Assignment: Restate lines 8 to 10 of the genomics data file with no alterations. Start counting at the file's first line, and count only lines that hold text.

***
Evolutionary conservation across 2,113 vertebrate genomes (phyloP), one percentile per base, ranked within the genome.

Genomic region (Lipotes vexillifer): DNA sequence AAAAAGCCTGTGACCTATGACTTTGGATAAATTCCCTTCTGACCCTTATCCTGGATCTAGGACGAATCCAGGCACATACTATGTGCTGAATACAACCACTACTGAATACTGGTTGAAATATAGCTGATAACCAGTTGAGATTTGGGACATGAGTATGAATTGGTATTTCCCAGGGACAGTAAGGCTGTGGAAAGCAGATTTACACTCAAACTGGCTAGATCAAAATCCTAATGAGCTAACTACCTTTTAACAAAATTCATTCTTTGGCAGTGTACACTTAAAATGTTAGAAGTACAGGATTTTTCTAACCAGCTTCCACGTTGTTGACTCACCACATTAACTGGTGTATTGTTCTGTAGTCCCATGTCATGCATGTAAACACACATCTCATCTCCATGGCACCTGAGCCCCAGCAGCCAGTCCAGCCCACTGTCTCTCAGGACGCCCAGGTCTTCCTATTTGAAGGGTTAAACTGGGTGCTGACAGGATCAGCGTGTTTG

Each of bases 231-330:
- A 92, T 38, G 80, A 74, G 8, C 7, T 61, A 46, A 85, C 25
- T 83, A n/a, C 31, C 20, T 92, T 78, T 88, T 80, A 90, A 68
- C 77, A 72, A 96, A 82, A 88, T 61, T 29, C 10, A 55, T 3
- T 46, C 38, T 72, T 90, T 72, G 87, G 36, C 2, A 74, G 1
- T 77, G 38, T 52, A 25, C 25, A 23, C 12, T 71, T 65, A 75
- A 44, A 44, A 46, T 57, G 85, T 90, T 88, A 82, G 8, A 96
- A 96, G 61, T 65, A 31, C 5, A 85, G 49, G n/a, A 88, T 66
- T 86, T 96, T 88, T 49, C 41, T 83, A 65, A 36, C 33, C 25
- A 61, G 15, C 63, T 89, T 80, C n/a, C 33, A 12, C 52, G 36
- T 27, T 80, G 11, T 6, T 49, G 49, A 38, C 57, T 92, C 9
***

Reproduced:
- T 77, G 38, T 52, A 25, C 25, A 23, C 12, T 71, T 65, A 75
- A 44, A 44, A 46, T 57, G 85, T 90, T 88, A 82, G 8, A 96
- A 96, G 61, T 65, A 31, C 5, A 85, G 49, G n/a, A 88, T 66